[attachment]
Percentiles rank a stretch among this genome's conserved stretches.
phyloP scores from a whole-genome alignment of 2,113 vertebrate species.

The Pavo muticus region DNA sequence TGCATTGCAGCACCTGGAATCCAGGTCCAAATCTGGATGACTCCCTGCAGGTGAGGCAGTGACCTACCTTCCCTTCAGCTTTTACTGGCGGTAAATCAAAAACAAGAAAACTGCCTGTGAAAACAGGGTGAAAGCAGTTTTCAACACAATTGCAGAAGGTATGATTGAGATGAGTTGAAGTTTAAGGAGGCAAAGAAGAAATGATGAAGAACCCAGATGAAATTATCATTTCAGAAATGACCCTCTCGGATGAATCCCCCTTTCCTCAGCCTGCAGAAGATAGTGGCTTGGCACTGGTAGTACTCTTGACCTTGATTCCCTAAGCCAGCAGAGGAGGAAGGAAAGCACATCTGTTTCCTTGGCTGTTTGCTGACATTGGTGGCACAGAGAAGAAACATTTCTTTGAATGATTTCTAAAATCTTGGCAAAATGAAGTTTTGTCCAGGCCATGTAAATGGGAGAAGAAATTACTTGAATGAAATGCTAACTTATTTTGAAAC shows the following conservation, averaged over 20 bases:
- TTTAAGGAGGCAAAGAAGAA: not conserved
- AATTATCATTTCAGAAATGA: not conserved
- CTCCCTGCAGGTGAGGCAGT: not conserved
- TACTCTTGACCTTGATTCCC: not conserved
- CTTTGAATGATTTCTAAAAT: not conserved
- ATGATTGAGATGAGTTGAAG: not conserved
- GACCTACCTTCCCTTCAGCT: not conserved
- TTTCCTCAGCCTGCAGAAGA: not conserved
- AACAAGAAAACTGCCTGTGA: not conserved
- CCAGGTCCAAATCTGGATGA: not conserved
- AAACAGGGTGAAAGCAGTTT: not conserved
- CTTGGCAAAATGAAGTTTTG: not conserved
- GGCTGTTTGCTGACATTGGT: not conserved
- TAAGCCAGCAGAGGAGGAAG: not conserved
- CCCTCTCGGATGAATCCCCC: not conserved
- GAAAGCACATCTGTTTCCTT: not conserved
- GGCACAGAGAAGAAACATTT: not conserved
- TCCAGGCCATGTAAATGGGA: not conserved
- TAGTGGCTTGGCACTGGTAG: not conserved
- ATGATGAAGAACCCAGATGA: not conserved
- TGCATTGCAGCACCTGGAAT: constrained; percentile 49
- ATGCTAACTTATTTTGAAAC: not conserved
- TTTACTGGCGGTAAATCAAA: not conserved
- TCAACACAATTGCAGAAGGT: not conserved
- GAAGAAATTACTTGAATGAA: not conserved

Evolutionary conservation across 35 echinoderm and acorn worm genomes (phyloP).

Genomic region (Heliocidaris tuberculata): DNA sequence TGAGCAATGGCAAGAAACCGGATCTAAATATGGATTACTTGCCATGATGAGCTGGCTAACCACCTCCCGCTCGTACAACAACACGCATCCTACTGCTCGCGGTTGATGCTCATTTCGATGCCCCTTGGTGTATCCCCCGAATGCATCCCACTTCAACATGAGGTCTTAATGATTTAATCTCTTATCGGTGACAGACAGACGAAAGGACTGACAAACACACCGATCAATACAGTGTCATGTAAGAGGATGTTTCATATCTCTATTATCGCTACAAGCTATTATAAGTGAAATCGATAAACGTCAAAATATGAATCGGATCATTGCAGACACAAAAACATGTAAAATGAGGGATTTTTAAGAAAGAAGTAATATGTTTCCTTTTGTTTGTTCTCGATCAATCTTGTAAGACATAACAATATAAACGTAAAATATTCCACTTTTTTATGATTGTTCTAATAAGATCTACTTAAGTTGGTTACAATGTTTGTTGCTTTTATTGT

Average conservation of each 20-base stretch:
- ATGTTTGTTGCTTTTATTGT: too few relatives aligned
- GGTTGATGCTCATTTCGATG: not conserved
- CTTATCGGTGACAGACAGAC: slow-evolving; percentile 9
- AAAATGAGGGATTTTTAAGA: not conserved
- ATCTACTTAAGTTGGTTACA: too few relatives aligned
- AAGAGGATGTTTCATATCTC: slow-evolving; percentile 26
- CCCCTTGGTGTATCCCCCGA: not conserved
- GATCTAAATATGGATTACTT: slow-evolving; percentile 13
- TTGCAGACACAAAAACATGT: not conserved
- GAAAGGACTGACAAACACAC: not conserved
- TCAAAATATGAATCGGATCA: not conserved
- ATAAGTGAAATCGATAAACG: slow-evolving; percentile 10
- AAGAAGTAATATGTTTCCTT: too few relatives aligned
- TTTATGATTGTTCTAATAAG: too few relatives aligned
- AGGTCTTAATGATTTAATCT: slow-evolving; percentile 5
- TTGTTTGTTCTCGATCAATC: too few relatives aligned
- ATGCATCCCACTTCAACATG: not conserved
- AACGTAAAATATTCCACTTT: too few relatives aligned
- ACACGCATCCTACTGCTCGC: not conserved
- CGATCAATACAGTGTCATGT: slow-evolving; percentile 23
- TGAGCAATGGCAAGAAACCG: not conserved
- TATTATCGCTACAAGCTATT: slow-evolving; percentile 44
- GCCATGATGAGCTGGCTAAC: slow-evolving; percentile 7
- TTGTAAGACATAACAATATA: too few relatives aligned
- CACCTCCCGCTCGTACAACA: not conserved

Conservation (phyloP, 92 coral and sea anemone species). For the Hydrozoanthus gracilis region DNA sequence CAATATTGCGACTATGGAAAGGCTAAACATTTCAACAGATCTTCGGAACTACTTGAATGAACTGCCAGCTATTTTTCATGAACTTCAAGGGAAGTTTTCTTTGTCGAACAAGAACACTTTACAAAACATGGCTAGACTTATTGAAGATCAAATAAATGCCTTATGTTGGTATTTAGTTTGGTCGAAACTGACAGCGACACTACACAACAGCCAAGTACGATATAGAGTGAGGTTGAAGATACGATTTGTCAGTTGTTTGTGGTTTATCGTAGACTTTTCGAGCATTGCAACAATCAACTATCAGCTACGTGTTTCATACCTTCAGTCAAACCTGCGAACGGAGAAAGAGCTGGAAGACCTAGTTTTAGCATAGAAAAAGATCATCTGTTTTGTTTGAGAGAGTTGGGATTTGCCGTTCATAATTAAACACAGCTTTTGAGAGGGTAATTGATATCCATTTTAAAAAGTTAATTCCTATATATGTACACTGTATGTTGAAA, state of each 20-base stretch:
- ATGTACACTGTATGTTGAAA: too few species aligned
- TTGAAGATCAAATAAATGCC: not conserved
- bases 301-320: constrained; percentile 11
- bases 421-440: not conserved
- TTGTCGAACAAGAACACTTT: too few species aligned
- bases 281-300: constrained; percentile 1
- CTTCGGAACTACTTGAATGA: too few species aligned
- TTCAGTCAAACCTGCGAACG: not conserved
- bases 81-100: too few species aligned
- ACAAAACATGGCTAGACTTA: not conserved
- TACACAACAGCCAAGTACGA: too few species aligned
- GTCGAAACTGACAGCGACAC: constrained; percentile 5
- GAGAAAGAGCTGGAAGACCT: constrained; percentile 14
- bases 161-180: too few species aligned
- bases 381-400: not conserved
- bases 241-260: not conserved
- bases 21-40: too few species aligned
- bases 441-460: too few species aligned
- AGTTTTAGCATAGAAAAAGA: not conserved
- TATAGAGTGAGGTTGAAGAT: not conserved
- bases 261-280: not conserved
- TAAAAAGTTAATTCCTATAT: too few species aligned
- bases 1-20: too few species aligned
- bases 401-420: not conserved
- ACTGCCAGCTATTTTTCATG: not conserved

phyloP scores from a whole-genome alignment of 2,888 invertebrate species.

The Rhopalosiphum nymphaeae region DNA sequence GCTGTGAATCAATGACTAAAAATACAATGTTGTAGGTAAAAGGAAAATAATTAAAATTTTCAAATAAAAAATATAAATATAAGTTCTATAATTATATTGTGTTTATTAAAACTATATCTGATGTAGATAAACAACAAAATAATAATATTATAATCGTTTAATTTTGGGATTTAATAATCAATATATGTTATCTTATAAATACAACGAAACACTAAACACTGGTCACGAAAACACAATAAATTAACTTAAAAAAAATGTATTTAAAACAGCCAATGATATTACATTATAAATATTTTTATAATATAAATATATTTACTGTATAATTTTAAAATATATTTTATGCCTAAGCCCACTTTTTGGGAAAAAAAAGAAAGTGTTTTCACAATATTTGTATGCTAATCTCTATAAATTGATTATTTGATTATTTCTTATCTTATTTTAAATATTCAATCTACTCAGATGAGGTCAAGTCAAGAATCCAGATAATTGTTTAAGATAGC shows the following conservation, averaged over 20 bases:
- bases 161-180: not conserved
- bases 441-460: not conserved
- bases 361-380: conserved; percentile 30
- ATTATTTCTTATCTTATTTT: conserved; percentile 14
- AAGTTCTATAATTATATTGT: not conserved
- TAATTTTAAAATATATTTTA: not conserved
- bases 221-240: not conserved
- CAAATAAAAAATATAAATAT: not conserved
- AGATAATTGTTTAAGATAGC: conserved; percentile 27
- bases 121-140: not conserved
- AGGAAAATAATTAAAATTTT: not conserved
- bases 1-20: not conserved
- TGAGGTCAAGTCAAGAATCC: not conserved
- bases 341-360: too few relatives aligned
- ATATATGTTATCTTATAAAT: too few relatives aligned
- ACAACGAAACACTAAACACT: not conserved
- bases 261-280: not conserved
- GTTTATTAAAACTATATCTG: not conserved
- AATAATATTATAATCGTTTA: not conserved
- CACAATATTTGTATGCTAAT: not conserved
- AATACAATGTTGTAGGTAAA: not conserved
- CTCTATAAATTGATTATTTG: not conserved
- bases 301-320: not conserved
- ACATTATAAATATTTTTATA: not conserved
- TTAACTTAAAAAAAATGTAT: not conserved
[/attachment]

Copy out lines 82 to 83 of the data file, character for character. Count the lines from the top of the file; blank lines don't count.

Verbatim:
- ACTGCCAGCTATTTTTCATG: not conserved

phyloP scores from a whole-genome alignment of 2,888 invertebrate species.